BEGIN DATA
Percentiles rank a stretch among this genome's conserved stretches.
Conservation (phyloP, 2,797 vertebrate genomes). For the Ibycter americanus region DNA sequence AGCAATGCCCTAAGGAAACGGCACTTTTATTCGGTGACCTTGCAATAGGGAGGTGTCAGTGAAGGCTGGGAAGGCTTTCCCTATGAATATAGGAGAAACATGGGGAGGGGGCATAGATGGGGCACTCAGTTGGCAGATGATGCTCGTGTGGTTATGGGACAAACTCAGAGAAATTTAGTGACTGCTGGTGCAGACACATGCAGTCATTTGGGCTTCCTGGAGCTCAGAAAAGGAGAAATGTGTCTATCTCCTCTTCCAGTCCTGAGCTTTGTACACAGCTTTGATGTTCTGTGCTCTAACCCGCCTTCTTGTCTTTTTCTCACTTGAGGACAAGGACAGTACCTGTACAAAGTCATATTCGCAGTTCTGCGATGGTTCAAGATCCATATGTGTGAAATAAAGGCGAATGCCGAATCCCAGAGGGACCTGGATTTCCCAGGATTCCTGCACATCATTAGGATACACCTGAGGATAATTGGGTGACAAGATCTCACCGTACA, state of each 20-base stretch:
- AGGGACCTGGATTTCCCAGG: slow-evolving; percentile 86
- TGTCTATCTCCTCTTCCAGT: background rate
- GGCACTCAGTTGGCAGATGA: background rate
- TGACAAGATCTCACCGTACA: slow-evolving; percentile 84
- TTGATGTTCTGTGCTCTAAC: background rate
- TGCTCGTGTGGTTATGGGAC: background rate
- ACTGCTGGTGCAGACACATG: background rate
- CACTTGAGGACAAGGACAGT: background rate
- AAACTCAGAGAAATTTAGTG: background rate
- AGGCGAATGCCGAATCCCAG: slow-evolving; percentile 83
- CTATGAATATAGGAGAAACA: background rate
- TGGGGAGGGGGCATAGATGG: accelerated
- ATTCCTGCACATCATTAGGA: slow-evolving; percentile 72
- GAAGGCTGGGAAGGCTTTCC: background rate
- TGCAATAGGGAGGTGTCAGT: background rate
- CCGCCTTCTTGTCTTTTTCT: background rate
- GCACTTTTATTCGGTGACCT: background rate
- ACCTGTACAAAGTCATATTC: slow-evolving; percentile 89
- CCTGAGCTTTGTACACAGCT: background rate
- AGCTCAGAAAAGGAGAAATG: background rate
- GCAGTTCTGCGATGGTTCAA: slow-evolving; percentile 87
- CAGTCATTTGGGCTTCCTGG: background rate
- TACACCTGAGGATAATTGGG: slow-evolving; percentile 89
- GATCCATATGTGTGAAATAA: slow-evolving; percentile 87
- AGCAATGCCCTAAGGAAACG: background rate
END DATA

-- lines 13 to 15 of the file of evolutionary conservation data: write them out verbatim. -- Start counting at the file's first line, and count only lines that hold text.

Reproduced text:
- CTATGAATATAGGAGAAACA: background rate
- TGGGGAGGGGGCATAGATGG: accelerated
- ATTCCTGCACATCATTAGGA: slow-evolving; percentile 72